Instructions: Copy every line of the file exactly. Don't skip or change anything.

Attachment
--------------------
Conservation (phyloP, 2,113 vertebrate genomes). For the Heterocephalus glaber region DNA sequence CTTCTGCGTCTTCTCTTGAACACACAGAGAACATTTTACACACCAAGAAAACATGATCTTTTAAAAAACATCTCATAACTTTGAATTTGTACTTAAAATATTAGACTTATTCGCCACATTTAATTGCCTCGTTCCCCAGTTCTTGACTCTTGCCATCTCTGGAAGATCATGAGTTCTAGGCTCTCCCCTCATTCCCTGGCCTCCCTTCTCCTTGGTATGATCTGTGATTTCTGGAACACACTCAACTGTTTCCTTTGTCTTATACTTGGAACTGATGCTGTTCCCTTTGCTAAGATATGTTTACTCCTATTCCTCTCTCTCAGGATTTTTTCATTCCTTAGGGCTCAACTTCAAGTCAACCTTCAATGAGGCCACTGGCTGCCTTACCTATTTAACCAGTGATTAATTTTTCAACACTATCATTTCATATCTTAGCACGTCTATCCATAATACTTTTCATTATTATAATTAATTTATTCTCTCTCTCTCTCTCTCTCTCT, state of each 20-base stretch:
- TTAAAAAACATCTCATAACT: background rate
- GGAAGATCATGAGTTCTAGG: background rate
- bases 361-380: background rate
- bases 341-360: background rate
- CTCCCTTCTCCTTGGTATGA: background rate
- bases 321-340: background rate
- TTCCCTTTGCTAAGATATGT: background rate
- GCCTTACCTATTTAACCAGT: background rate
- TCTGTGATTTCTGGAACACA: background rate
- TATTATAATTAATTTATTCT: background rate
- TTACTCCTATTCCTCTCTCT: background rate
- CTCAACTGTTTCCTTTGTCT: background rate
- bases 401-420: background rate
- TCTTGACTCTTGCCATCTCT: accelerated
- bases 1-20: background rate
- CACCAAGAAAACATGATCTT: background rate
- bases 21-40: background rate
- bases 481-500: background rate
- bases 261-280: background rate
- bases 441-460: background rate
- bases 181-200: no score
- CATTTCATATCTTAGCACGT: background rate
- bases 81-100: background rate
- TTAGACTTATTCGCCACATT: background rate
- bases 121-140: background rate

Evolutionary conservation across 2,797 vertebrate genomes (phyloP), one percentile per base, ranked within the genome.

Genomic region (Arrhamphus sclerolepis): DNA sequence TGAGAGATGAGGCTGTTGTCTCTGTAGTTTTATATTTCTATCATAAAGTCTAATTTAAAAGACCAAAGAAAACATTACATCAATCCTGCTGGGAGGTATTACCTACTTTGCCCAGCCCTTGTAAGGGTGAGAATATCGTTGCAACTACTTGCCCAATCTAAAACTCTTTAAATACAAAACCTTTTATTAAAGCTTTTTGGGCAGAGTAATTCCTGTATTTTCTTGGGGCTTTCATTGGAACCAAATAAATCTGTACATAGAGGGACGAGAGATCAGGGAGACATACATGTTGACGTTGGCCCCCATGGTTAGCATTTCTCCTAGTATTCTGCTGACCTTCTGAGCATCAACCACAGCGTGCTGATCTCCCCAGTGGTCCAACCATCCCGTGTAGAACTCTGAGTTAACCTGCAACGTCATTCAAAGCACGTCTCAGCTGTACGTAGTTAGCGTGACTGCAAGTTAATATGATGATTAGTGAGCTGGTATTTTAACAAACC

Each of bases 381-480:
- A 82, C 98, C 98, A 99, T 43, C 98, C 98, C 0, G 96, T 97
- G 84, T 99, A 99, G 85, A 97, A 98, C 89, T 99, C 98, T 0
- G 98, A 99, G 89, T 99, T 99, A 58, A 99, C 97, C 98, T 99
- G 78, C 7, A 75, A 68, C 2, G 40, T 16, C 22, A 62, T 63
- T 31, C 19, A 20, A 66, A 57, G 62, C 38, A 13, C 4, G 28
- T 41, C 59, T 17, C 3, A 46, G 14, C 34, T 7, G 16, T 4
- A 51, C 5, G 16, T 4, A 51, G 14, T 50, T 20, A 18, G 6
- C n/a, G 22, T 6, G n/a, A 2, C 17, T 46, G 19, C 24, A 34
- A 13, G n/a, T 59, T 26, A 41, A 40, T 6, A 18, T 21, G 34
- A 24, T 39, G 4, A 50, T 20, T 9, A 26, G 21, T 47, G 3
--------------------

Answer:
Conservation (phyloP, 2,113 vertebrate genomes). For the Heterocephalus glaber region DNA sequence CTTCTGCGTCTTCTCTTGAACACACAGAGAACATTTTACACACCAAGAAAACATGATCTTTTAAAAAACATCTCATAACTTTGAATTTGTACTTAAAATATTAGACTTATTCGCCACATTTAATTGCCTCGTTCCCCAGTTCTTGACTCTTGCCATCTCTGGAAGATCATGAGTTCTAGGCTCTCCCCTCATTCCCTGGCCTCCCTTCTCCTTGGTATGATCTGTGATTTCTGGAACACACTCAACTGTTTCCTTTGTCTTATACTTGGAACTGATGCTGTTCCCTTTGCTAAGATATGTTTACTCCTATTCCTCTCTCTCAGGATTTTTTCATTCCTTAGGGCTCAACTTCAAGTCAACCTTCAATGAGGCCACTGGCTGCCTTACCTATTTAACCAGTGATTAATTTTTCAACACTATCATTTCATATCTTAGCACGTCTATCCATAATACTTTTCATTATTATAATTAATTTATTCTCTCTCTCTCTCTCTCTCTCT, state of each 20-base stretch:
- TTAAAAAACATCTCATAACT: background rate
- GGAAGATCATGAGTTCTAGG: background rate
- bases 361-380: background rate
- bases 341-360: background rate
- CTCCCTTCTCCTTGGTATGA: background rate
- bases 321-340: background rate
- TTCCCTTTGCTAAGATATGT: background rate
- GCCTTACCTATTTAACCAGT: background rate
- TCTGTGATTTCTGGAACACA: background rate
- TATTATAATTAATTTATTCT: background rate
- TTACTCCTATTCCTCTCTCT: background rate
- CTCAACTGTTTCCTTTGTCT: background rate
- bases 401-420: background rate
- TCTTGACTCTTGCCATCTCT: accelerated
- bases 1-20: background rate
- CACCAAGAAAACATGATCTT: background rate
- bases 21-40: background rate
- bases 481-500: background rate
- bases 261-280: background rate
- bases 441-460: background rate
- bases 181-200: no score
- CATTTCATATCTTAGCACGT: background rate
- bases 81-100: background rate
- TTAGACTTATTCGCCACATT: background rate
- bases 121-140: background rate

Evolutionary conservation across 2,797 vertebrate genomes (phyloP), one percentile per base, ranked within the genome.

Genomic region (Arrhamphus sclerolepis): DNA sequence TGAGAGATGAGGCTGTTGTCTCTGTAGTTTTATATTTCTATCATAAAGTCTAATTTAAAAGACCAAAGAAAACATTACATCAATCCTGCTGGGAGGTATTACCTACTTTGCCCAGCCCTTGTAAGGGTGAGAATATCGTTGCAACTACTTGCCCAATCTAAAACTCTTTAAATACAAAACCTTTTATTAAAGCTTTTTGGGCAGAGTAATTCCTGTATTTTCTTGGGGCTTTCATTGGAACCAAATAAATCTGTACATAGAGGGACGAGAGATCAGGGAGACATACATGTTGACGTTGGCCCCCATGGTTAGCATTTCTCCTAGTATTCTGCTGACCTTCTGAGCATCAACCACAGCGTGCTGATCTCCCCAGTGGTCCAACCATCCCGTGTAGAACTCTGAGTTAACCTGCAACGTCATTCAAAGCACGTCTCAGCTGTACGTAGTTAGCGTGACTGCAAGTTAATATGATGATTAGTGAGCTGGTATTTTAACAAACC

Each of bases 381-480:
- A 82, C 98, C 98, A 99, T 43, C 98, C 98, C 0, G 96, T 97
- G 84, T 99, A 99, G 85, A 97, A 98, C 89, T 99, C 98, T 0
- G 98, A 99, G 89, T 99, T 99, A 58, A 99, C 97, C 98, T 99
- G 78, C 7, A 75, A 68, C 2, G 40, T 16, C 22, A 62, T 63
- T 31, C 19, A 20, A 66, A 57, G 62, C 38, A 13, C 4, G 28
- T 41, C 59, T 17, C 3, A 46, G 14, C 34, T 7, G 16, T 4
- A 51, C 5, G 16, T 4, A 51, G 14, T 50, T 20, A 18, G 6
- C n/a, G 22, T 6, G n/a, A 2, C 17, T 46, G 19, C 24, A 34
- A 13, G n/a, T 59, T 26, A 41, A 40, T 6, A 18, T 21, G 34
- A 24, T 39, G 4, A 50, T 20, T 9, A 26, G 21, T 47, G 3